In examining the esthetic importance of the wilderness I will not engage in the unprofitable task of evaluating the preciousness of different sorts of beauty, as, for instance, whether an acronical view over the Grand Canyon is worth more than the Apollo of Praxiteles. For such a rating would always have to be based on a subjective standard, whereas the essential for any measure is impersonality. Instead of such useless metaphysics I shall call attention to several respects in which the undisputed beauty of the primeval, whatever its relative merit, is distinctly unique.
Of the myriad manifestations of beauty, only natural phenomena like the wilderness are detached from all temporal relationship. All the beauties in the creation of alteration of which man has played even the slightest role are firmly anchored in the historic stream. They are temples of Egypt, oratory of Rome, painting of the Renaissance or music of the Classicists. But in the wild places nothing is moored more closely than to geologic ages. The silent wanderer crawling up the rocky shore of the turbulent river could be a savage from some prehistoricepoch or a fugitive from twentieth century mechanization.
The sheer stupendousness of the wilderness gives it a quality of intangibility which is unknown in ordinary manifestations of ocular beauty. These are always very definite two- or threedimensional objects which can be physically grasped and circumscribed in a few moments. But “the beauty that shimmers in the yellow afternoons of October, who ever could clutch it.” Any one who has looked across a ghostly valley at midnight, when moonlight makes a formless silver unity out of the drifting fog, knows how impossible it often is in nature to distinguish mass from hallucination. Any one who has stood upon a lofty summit and gazed over an inchoate tangle of deep canyons and cragged mountains, of sunlit lakelets and black expanses of forest, has become aware of a certain giddy sensation that there are no distances, no measures, simply unrelated matter rising and falling without any analogy to the banal geometry of breadth, thickness and height. A fourth dimension of immensity is added which makes the location of some dim elevation outlined against the sunset as incommensurable to the figures of the topographer as life itself is to the quantitative table of elements which the analytic chemist proclaims to constitute vitality.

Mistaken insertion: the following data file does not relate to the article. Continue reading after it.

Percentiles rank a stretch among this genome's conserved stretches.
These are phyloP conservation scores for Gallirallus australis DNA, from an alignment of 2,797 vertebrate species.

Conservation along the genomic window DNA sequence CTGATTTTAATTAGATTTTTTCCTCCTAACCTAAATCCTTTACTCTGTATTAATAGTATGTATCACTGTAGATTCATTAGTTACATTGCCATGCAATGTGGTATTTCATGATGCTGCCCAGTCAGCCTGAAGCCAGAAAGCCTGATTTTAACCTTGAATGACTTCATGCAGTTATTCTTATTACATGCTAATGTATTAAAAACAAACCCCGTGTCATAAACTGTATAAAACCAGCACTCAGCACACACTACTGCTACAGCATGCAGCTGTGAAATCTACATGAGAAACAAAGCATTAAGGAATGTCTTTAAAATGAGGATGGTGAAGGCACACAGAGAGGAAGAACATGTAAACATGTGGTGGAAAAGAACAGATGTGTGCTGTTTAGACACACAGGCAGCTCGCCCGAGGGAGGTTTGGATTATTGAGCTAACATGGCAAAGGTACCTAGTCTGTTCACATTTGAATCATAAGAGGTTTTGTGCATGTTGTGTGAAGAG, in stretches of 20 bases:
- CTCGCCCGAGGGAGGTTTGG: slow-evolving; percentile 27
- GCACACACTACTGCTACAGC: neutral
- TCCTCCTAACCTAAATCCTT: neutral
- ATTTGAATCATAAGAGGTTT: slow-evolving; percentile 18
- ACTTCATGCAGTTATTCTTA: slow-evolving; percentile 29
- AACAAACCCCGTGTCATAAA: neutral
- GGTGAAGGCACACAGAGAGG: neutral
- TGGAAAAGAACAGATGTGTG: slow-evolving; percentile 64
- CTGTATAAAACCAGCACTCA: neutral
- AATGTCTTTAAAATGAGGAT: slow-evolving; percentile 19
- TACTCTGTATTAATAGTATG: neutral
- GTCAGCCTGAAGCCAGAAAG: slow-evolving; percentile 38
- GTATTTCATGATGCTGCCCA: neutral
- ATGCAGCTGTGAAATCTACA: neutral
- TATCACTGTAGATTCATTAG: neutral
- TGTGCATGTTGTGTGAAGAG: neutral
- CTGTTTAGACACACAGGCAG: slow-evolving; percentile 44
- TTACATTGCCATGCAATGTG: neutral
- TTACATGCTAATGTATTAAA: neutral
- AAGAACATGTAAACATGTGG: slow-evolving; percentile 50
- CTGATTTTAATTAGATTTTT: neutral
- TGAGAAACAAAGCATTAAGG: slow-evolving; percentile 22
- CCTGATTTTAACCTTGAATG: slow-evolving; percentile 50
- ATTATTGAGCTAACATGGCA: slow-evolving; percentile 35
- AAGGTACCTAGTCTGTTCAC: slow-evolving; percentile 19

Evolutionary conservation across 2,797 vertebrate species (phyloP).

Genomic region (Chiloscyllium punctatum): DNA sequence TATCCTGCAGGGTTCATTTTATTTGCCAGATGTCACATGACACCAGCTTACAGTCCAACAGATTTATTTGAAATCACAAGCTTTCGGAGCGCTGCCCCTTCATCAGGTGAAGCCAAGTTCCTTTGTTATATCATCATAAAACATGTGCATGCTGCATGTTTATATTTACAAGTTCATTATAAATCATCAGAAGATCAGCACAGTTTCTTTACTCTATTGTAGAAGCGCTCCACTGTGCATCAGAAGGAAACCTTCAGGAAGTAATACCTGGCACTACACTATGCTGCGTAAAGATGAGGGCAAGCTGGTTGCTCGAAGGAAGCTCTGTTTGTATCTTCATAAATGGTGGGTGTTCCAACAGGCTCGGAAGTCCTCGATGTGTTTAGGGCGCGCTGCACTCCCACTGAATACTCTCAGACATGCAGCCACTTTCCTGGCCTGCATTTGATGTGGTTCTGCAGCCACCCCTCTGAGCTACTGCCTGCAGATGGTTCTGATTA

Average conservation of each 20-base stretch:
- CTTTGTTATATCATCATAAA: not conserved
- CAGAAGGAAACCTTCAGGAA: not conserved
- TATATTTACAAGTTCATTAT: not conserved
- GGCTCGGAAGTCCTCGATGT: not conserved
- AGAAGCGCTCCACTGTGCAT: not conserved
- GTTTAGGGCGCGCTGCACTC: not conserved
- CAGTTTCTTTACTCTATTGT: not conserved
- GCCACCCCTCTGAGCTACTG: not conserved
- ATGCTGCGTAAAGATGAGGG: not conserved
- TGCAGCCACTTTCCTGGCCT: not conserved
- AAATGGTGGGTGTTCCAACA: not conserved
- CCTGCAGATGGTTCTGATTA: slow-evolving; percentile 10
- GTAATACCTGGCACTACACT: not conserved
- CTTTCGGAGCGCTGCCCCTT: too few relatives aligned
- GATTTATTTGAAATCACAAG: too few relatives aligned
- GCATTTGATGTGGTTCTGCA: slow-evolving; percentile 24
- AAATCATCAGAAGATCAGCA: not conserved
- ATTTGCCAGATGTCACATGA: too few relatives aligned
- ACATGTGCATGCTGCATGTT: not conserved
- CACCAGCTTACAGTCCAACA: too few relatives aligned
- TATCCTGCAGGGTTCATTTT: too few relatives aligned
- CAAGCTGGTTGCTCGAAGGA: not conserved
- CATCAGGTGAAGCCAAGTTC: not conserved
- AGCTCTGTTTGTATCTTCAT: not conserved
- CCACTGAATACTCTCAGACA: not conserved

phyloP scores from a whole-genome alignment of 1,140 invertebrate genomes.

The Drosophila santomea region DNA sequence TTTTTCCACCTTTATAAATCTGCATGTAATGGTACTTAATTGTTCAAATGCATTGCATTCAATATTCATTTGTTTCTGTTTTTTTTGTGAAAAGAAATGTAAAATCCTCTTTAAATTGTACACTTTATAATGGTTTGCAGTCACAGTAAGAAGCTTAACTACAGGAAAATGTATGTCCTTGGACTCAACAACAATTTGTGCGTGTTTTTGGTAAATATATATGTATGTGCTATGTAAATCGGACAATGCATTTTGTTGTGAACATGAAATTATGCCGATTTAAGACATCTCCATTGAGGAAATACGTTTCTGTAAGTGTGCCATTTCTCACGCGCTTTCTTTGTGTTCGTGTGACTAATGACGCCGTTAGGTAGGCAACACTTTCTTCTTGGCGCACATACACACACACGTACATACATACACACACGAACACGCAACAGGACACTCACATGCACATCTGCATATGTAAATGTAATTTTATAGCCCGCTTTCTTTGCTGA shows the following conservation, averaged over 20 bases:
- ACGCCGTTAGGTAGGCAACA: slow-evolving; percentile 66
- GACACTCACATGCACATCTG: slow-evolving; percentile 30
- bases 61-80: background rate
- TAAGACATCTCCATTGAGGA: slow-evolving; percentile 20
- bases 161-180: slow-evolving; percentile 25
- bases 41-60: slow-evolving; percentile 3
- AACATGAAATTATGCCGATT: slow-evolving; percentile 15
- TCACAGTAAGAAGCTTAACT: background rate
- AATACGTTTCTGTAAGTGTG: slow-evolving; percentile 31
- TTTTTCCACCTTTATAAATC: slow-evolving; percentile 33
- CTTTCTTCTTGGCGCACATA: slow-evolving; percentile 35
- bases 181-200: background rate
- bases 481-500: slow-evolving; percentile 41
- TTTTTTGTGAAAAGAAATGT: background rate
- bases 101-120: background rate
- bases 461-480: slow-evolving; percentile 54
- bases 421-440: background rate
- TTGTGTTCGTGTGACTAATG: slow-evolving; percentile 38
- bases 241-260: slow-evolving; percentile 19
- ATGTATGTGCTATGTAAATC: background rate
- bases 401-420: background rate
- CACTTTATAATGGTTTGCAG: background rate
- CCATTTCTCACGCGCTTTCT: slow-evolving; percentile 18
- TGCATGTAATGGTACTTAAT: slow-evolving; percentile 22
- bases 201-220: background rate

Because of its size the wilderness also has a physical ambiency about it which most forms of beauty lack. One looks from outside at works of art and architecture, listens from outside to music or poetry. But when one looks at and listens to the wilderness he is encompassed by his experience of beauty, lives in the midst of his esthetic universe.
A fourth peculiarity about the wilderness is that it exhibits a dynamic beauty. A Beethoven symphony or a Shakespearean drama, a landscape by Corot or a Gothic cathedral, once they are finished become virtually static. But the wilderness is in constant flux. A seed germinates, and a stunted seedling battles for decades against the dense shade of the virgin forest. Then some ancient tree blows down and the long-suppressed plant suddenly enters into the full vigor of delayed youth, grows rapidly from sapling to maturity, declines into the conky senility of many centuries, dropping millions of seed to start a new forest upon the rotting debris of its own ancestors, and eventually topples over to admit the sunlight which ripens another woodland generation.